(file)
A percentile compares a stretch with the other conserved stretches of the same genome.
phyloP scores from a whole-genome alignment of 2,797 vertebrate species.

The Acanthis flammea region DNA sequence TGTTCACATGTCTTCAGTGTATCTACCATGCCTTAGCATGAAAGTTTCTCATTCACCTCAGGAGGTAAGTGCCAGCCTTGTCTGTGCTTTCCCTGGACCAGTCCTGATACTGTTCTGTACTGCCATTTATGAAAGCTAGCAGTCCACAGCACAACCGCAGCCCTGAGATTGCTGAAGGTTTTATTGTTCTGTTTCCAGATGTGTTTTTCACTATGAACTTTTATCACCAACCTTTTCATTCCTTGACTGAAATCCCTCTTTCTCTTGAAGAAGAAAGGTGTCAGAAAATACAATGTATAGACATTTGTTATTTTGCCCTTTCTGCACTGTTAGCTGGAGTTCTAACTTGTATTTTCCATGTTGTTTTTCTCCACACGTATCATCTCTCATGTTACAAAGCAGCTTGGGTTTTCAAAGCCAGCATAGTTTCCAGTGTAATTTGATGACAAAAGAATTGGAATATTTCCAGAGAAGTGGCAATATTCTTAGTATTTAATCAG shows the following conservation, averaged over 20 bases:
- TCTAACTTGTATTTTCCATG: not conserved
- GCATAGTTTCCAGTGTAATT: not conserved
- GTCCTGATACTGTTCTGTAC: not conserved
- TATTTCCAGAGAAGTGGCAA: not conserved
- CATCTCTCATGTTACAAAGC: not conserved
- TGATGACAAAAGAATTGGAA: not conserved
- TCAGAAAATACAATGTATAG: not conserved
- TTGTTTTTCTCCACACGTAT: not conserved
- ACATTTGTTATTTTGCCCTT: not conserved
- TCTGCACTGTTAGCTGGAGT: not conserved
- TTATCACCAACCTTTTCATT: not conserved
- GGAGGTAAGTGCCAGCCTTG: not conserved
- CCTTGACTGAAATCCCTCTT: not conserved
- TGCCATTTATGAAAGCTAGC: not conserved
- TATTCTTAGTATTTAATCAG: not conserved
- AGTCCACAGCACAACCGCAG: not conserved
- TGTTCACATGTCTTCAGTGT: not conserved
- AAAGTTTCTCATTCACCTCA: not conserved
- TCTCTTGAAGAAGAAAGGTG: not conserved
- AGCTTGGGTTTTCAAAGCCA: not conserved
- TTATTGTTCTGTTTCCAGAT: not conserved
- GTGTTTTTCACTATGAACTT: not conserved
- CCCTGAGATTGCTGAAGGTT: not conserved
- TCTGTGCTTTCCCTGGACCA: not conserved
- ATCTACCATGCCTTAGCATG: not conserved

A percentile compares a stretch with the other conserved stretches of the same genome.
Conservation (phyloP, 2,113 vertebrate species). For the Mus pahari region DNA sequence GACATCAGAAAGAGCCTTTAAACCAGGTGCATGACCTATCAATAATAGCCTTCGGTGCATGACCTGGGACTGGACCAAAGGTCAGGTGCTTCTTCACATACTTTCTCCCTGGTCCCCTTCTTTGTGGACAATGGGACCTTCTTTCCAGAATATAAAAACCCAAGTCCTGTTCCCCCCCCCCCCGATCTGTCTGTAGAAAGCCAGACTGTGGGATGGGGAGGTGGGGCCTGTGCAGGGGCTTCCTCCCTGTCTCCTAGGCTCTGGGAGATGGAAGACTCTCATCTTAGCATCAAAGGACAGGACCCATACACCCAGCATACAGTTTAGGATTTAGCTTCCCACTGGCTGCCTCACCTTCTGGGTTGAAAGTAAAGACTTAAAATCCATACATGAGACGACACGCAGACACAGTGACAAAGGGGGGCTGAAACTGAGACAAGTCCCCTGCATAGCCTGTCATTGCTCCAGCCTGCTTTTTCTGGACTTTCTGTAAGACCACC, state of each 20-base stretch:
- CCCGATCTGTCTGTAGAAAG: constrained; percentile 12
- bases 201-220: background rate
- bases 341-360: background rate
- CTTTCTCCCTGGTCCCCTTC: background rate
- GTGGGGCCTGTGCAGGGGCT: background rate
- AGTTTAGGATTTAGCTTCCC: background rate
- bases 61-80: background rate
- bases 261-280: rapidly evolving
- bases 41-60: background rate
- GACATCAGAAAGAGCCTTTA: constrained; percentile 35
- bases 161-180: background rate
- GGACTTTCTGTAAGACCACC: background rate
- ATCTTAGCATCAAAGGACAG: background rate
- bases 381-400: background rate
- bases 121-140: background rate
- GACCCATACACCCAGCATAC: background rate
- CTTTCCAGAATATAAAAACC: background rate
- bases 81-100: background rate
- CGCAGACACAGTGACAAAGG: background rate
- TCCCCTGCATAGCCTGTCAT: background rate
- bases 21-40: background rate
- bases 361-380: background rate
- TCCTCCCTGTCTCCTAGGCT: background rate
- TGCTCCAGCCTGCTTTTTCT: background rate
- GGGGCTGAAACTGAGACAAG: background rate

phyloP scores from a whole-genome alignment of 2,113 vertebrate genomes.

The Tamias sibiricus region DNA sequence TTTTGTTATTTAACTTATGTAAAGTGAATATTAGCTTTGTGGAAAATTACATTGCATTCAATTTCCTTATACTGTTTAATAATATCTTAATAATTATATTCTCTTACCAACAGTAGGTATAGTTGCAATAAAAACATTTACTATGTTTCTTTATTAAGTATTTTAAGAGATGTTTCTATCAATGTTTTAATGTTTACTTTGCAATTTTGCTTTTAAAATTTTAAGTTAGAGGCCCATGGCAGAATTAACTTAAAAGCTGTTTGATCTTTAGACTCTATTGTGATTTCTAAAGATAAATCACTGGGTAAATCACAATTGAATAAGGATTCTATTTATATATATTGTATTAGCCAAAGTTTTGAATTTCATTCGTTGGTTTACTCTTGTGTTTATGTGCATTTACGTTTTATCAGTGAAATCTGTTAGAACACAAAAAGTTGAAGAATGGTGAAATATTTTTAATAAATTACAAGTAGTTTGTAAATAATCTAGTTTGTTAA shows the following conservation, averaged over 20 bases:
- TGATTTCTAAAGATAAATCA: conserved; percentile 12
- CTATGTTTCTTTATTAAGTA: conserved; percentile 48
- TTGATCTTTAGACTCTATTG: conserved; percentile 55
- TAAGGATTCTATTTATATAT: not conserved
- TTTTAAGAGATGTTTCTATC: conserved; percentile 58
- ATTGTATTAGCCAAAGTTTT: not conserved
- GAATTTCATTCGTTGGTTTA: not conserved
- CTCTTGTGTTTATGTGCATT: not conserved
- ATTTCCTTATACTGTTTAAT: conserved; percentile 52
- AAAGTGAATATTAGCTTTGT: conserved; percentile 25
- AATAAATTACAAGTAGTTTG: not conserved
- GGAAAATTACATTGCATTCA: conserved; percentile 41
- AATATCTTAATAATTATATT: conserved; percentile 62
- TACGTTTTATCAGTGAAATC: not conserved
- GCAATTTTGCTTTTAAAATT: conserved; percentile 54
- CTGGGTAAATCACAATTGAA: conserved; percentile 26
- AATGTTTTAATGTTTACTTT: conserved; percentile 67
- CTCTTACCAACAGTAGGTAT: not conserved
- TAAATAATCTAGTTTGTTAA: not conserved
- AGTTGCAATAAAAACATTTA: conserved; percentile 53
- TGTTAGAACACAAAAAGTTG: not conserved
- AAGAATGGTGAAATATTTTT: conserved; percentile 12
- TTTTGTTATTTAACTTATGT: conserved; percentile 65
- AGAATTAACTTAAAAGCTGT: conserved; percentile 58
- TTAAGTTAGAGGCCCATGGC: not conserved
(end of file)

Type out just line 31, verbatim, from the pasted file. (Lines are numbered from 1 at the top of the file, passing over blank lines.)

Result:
- CCCGATCTGTCTGTAGAAAG: constrained; percentile 12